RSA Reveals and Explains Data-Hack against It
The EMC security division RSA has disclosed that a data-breach, which occurred against the company during the middle of March 2011, was due to one spear phishing assault wherein attackers abused vulnerability in Adobe Flash, which wasn't yet patched. Computerweekly.com reported this on April 4, 2011.
Said analyst Avivah Litan at Gartner, attackers sent phishing e-mails targeting low-level end-users of RSA, who received the messages in their spam folders. Indeed according to Litan, those low-profile end-users were really RSA employees. Eweek.com reported this on April 4, 2011.
Furthermore, Litan said that the phishers' e-mail exhibited "2011 Recruitment Plan" as its header.
And though the e-mail directly landed into the spam folder, one RSA employee was intrigued with it, who restored the message as also viewed its attachment. But the attached file dropped an RAT (remote access tool) namely "Poison Ivy" via un-patched vulnerability in Adobe Flash. The Poison Ivy remote access tool was from the family of GhostNet RATs, which attackers employed against The Tibetan Government in Exile during 2009, said Head of New Technologies Uri Rivner at RSA. ITnews published this on April 4, 2011.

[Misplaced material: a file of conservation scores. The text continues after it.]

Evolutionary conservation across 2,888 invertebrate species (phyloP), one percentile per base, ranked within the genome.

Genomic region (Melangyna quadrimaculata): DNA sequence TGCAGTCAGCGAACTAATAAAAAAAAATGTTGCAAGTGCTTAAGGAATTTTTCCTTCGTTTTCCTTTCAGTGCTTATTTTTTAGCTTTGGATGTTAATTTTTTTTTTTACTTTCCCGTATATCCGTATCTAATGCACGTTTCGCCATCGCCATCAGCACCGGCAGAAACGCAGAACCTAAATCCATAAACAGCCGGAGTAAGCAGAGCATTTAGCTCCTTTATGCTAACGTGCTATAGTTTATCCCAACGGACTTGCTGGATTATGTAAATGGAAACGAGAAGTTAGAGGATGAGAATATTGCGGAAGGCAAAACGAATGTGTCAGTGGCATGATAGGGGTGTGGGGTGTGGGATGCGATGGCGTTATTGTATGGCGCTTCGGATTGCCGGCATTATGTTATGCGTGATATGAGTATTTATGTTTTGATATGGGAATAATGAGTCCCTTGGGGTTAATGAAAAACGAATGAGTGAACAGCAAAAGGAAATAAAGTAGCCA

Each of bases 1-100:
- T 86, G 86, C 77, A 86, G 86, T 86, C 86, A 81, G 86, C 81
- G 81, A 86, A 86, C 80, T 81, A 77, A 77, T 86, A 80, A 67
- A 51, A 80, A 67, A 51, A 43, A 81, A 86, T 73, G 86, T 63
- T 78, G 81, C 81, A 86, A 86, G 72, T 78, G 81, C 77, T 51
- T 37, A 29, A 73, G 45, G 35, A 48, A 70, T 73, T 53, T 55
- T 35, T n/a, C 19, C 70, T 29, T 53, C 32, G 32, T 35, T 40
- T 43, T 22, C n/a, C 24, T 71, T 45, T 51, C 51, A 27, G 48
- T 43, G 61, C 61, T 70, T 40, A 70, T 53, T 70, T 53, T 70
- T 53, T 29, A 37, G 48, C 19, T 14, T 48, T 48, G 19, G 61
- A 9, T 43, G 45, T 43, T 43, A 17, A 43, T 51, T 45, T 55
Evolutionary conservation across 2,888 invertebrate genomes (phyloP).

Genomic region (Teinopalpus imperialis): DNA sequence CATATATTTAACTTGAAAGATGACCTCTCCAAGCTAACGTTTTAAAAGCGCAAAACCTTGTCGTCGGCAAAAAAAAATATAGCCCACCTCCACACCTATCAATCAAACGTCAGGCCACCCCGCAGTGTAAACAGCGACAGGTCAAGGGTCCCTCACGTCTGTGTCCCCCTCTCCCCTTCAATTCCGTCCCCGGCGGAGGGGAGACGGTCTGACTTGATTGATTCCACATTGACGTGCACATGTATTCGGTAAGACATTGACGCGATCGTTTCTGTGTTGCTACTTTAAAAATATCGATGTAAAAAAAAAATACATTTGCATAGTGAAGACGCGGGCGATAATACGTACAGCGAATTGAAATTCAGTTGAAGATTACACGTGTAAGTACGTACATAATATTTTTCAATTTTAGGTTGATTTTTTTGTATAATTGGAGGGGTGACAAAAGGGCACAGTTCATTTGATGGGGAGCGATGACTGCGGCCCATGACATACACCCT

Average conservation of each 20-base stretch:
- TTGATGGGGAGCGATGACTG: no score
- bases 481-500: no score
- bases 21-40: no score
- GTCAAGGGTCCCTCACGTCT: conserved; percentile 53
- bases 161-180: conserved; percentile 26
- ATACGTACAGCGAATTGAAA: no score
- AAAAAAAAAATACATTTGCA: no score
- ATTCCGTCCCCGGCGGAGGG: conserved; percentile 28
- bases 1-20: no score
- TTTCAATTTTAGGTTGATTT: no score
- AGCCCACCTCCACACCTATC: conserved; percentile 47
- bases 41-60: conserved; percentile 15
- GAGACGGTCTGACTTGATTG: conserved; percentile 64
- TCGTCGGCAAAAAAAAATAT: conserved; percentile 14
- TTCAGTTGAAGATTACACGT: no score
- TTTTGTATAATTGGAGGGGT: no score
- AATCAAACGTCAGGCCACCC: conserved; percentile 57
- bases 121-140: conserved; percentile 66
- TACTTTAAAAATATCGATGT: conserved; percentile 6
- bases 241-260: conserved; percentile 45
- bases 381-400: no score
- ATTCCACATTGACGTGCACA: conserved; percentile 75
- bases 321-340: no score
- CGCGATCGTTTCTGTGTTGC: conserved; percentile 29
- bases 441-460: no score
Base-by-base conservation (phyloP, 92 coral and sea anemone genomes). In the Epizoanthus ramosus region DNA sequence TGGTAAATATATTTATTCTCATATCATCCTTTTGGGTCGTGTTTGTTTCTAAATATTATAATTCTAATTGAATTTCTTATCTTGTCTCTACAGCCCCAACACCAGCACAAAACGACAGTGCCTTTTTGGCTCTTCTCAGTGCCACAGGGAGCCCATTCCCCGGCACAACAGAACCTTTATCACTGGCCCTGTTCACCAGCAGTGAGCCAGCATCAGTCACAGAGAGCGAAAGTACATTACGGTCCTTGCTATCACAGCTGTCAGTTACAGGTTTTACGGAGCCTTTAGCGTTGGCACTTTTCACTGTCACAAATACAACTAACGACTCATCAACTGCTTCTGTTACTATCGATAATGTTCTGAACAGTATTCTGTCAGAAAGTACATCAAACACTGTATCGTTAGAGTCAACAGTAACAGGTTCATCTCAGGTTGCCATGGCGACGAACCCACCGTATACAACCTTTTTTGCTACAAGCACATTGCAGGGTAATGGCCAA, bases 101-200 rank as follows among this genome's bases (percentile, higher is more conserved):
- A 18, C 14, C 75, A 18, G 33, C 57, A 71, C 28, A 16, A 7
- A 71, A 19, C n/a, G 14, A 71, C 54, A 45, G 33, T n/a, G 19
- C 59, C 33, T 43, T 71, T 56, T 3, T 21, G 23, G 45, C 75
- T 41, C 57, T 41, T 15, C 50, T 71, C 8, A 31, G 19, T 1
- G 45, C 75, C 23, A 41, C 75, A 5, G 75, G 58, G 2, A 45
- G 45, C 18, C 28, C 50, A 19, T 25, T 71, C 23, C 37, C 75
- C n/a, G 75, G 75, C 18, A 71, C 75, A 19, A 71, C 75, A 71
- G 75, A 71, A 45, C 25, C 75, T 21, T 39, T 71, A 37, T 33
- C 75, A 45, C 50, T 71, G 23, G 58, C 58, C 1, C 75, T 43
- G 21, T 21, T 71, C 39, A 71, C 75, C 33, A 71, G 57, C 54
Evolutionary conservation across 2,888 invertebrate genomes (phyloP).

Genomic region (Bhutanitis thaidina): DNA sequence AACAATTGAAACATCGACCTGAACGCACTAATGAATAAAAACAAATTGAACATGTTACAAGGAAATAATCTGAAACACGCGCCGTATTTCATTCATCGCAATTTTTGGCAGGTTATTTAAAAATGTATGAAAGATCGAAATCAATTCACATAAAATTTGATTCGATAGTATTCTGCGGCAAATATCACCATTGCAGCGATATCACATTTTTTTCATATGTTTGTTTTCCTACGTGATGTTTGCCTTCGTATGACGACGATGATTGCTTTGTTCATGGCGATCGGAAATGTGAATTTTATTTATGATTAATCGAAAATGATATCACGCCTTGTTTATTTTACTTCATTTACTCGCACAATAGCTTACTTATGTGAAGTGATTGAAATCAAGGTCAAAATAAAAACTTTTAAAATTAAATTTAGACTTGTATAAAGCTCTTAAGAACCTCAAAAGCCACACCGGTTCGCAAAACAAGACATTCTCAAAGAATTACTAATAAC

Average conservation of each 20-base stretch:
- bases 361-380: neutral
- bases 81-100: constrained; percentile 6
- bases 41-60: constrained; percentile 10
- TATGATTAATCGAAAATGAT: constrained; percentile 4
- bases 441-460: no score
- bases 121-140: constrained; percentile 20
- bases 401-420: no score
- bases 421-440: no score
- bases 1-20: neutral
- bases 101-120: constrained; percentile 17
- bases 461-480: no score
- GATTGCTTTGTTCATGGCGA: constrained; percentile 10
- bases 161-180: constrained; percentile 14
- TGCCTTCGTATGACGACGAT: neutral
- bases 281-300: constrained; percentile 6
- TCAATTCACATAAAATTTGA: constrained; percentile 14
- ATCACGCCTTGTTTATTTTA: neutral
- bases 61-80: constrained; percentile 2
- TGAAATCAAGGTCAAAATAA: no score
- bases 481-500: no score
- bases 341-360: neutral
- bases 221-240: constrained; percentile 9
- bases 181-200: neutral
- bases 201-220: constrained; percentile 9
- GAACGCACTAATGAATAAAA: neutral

Paradoxically, after opening the attached Excel file, the spreadsheet abused a 0-day flaw, lately discovered in Adobe Flash. Indeed, it was March 14, 2011 that Adobe declared the flaw following which the company issued a patch on March 21, 2011 just missing the prevention of the first abuse.
Nevertheless, once the Trojan was installed, it enabled the attackers to dig at credentials as also reach and climb the RSA food-sequence through personal accounts of both IT as well as non-IT employees. This continued till the attackers gained admission into the targeted computers, stated Litan. Thereafter, they stole the data on the targeted computers and transmitted it onto another hijacked PC. But immediately when RSA saw the assault they aborted it thus preventing further damage.
Meanwhile, according to principal analyst Jon Oltsik at the Enterprise Strategy Group, RSA, which wasn't sure of the date and time of dispatch of the phishing messages or the period of the attack's operation, speculated that possibly it involved several months. Eweek.com reported this.
Related article: RSA Attendees Responsible for Wireless Vulnerability
» SPAMfighter News - 4/13/2011
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